But don’t worry – whether you don’t have a car at all, or your car rental company doesn’t allow, there is another way.
→ Be sure to check out Rentalcars.com when it comes to renting a car in New Zealand. The site will show you car options & prices from a variety of companies. This ensures that you will be able to choose the perfect car (and deal) for your trip to the country.
Shuttle from Wanaka to Rob Roy Glacier
The second way to get yourself to the starting point is by taking a shuttle from Wanaka. Ritchie’s was the service I used when I was there. However, if they are not running shuttles during your time in the area, check out some of the other local Wanaka transport companies for your trip.
The shuttle was super efficient, making a couple pick ups and then going to the car park. It waited for around 5 hours once we arrived to give us plenty of time to enjoy the hike and then some.
Whether you are driving on your own or taking the shuttle, be on the lookout for some spots to pull onto the side of the road for some photos.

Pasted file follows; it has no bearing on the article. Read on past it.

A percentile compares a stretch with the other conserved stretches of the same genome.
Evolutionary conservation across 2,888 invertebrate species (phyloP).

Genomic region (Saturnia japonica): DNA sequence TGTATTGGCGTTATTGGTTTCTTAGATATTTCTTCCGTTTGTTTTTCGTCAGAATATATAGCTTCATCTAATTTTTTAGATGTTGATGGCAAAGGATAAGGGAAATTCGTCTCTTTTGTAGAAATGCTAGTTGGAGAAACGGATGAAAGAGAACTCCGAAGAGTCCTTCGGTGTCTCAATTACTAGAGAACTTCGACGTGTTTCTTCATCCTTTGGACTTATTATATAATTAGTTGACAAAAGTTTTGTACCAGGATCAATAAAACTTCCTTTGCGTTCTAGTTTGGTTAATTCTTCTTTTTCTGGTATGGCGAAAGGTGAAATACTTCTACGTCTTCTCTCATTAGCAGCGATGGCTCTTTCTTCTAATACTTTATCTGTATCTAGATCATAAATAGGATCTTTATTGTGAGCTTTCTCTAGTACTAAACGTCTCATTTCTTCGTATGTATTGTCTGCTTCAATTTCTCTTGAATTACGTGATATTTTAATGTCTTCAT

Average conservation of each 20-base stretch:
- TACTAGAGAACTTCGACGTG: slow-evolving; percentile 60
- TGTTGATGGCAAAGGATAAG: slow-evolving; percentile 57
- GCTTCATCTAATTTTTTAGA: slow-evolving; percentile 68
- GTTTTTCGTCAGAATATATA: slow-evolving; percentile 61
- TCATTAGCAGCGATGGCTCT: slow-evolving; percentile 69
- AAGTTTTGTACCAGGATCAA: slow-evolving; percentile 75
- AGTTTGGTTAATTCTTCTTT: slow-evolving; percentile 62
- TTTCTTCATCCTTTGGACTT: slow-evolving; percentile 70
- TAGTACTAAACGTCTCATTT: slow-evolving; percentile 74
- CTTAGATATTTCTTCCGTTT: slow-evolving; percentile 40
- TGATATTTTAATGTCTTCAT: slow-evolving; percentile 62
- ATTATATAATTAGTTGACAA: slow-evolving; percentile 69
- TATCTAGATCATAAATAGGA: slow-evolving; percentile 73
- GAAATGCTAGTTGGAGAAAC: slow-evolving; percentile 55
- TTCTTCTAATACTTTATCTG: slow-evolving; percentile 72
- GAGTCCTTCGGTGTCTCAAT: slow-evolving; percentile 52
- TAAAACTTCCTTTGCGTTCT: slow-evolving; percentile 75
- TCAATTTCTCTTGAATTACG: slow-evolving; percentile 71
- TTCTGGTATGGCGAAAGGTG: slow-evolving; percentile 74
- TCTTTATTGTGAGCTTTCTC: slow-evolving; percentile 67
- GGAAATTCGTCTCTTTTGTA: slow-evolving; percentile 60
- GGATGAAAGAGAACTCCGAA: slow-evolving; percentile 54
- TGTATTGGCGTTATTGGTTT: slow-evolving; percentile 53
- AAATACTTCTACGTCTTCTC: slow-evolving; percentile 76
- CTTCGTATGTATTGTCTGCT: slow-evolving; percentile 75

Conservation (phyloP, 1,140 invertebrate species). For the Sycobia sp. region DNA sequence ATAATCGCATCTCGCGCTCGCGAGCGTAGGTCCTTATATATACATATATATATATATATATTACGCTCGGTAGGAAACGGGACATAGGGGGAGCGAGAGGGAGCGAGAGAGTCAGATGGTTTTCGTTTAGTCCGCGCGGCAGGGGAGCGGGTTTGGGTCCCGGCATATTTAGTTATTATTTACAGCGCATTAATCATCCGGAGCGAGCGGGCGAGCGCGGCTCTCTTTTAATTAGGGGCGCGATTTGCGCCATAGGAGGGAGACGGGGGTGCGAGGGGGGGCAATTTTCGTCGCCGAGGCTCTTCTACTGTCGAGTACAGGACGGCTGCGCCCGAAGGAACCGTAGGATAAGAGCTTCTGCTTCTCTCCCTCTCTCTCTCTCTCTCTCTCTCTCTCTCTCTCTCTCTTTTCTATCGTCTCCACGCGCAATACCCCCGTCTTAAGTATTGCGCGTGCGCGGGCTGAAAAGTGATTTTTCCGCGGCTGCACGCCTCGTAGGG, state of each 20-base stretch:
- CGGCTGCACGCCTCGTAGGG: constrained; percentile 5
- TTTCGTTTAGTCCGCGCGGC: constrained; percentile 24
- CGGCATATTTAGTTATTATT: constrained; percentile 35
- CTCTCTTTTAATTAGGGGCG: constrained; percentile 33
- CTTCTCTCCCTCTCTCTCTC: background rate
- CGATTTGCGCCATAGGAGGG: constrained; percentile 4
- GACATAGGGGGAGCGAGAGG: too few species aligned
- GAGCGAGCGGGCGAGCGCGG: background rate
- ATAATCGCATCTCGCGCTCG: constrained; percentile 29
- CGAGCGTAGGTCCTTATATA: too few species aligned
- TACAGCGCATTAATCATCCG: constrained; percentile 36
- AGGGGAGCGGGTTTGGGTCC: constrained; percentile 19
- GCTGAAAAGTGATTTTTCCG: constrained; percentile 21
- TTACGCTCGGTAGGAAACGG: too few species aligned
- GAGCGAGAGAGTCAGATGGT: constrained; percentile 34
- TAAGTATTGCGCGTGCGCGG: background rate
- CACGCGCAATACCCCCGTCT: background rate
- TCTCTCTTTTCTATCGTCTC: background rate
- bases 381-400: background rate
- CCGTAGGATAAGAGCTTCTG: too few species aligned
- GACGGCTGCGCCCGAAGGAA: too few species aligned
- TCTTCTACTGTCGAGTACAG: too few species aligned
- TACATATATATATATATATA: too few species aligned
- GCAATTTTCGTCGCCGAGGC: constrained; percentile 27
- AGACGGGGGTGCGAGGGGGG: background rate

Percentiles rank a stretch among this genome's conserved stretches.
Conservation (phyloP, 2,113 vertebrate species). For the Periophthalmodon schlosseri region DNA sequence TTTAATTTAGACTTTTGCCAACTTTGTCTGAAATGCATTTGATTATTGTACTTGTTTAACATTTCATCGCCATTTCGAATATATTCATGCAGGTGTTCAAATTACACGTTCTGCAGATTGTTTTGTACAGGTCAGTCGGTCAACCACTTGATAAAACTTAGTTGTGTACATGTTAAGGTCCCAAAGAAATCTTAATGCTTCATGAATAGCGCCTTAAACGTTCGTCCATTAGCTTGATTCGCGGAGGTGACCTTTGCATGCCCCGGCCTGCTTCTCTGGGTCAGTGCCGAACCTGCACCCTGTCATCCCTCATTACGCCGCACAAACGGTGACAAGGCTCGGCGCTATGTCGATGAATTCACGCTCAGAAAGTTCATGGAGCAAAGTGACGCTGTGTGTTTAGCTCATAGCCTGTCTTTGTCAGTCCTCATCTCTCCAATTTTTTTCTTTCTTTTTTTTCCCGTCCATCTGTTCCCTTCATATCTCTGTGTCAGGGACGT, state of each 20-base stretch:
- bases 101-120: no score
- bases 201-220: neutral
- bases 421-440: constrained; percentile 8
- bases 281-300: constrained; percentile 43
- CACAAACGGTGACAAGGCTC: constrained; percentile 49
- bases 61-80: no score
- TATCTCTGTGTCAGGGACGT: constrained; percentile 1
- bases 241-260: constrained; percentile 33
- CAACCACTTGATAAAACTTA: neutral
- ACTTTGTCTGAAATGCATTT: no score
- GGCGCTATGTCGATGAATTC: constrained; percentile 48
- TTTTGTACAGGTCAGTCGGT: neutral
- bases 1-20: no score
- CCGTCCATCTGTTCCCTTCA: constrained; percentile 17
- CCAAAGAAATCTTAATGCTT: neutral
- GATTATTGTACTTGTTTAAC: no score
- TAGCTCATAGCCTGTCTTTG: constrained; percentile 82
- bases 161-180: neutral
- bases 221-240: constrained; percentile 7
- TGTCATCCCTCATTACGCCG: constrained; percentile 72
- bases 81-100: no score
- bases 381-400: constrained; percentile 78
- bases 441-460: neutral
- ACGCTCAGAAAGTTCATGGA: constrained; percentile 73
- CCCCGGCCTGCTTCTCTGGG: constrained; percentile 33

There were a couple of times where the surrounding scenery was just surreal to take in. And don’t worry, the shuttle should be making a stop or two along the way for some photo ops.
3) Where to Stay in Wanaka
Wanaka is a small lakeside town with plenty of small restaurants, bars, cafes, and shops. There are several accommodation options to choose from at various price points.
Below are some recommended options to browse through:
4) Mount Aspiring National Park Weather
While hiking the Rob Roy Glacier track is a top highlight during a visit to Wanaka, unfortunately the weather can sometimes get in the way.
Mountain weather in general can be very unpredictable on a day to day (or even hour to hour) basis.